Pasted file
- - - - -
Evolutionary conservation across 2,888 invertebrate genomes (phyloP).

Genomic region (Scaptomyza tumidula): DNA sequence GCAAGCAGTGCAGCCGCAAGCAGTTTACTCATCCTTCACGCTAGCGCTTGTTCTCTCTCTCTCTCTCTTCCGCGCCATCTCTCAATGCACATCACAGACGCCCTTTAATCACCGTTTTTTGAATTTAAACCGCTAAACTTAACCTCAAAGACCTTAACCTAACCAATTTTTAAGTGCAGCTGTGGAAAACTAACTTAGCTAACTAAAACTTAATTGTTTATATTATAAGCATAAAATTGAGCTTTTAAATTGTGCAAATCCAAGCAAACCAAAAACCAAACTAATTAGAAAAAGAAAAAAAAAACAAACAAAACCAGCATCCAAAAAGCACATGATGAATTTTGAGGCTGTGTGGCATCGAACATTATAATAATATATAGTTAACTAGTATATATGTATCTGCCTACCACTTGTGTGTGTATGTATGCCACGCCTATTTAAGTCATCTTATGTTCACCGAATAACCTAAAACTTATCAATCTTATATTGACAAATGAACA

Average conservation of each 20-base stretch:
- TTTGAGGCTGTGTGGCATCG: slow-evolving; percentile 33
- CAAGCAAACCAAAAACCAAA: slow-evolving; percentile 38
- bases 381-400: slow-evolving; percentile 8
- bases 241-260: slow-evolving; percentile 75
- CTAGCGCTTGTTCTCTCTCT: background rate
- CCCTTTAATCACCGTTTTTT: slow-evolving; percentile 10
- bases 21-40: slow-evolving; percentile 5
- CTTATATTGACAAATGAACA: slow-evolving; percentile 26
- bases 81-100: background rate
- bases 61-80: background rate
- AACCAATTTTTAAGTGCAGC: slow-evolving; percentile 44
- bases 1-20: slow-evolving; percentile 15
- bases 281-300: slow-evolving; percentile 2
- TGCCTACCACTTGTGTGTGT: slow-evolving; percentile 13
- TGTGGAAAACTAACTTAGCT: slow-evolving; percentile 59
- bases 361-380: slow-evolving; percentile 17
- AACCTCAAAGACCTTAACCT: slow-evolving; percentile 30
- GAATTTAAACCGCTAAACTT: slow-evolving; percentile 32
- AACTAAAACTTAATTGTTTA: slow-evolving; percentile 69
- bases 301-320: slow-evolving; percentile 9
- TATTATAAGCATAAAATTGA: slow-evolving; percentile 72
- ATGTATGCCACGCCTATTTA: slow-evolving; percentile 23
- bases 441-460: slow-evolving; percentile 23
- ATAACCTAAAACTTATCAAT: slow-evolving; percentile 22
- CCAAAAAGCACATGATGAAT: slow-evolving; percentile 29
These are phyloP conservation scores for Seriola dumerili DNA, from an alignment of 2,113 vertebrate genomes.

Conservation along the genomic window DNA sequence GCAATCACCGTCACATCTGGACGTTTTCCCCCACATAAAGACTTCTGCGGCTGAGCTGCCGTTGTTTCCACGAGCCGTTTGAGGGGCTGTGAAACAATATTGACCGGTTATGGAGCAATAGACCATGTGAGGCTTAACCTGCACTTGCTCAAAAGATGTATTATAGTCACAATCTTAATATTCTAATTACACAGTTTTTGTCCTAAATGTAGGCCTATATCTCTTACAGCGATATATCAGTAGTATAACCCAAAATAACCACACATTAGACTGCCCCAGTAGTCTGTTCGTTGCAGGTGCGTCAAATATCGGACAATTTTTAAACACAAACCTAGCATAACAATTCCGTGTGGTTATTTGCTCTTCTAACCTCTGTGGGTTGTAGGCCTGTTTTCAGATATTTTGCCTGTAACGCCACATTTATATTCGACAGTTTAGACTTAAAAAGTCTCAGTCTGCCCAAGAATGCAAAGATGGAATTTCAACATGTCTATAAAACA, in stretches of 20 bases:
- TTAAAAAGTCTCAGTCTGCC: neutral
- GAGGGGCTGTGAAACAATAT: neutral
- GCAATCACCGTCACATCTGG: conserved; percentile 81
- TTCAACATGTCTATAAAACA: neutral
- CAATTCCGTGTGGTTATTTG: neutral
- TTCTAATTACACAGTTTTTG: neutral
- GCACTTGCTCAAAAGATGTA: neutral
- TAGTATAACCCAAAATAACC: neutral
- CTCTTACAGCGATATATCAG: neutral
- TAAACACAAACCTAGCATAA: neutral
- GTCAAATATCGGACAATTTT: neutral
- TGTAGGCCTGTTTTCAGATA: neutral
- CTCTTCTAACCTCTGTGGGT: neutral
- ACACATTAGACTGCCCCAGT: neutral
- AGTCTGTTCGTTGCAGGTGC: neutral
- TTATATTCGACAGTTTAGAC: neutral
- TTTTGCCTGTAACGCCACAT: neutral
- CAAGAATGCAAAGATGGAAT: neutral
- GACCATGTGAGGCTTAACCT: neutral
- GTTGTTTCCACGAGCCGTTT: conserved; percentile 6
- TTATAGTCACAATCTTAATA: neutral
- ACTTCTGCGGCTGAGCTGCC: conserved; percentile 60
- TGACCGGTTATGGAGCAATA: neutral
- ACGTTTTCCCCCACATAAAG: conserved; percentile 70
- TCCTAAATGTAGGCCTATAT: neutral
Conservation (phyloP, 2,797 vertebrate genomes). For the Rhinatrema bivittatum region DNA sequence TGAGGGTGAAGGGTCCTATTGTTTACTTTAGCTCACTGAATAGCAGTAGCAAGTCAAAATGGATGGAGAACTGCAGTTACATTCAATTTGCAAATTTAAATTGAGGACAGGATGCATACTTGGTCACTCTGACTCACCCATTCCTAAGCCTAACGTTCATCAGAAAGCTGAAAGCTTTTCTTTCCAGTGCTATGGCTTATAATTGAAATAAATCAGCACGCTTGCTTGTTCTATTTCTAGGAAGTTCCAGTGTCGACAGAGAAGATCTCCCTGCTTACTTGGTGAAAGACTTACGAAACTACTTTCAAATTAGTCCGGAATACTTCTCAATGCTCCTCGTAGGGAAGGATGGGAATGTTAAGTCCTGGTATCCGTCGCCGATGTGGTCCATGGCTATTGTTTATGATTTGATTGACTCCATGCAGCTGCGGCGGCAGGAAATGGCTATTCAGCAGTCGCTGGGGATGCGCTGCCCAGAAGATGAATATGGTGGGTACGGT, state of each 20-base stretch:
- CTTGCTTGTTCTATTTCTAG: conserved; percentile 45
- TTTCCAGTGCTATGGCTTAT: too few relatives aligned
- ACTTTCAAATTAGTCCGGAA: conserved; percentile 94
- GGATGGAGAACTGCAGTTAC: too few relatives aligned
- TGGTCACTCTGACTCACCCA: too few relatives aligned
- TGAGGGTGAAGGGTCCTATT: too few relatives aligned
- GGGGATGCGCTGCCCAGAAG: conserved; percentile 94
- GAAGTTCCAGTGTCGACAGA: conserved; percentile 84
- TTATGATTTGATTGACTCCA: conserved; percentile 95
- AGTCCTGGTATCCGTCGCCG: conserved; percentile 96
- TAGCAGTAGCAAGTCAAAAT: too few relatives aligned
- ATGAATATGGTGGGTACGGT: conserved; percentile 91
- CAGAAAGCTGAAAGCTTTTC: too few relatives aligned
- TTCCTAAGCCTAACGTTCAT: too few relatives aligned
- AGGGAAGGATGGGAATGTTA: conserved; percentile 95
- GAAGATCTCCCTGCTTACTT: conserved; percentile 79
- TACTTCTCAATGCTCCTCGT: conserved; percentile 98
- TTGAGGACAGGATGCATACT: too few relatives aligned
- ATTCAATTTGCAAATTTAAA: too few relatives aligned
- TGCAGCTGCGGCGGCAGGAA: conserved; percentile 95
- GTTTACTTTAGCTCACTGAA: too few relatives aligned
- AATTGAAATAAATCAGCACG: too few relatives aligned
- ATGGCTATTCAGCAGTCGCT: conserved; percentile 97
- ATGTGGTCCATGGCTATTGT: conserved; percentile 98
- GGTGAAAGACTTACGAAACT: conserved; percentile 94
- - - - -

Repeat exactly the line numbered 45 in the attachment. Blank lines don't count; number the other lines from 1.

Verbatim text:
- AGTCTGTTCGTTGCAGGTGC: neutral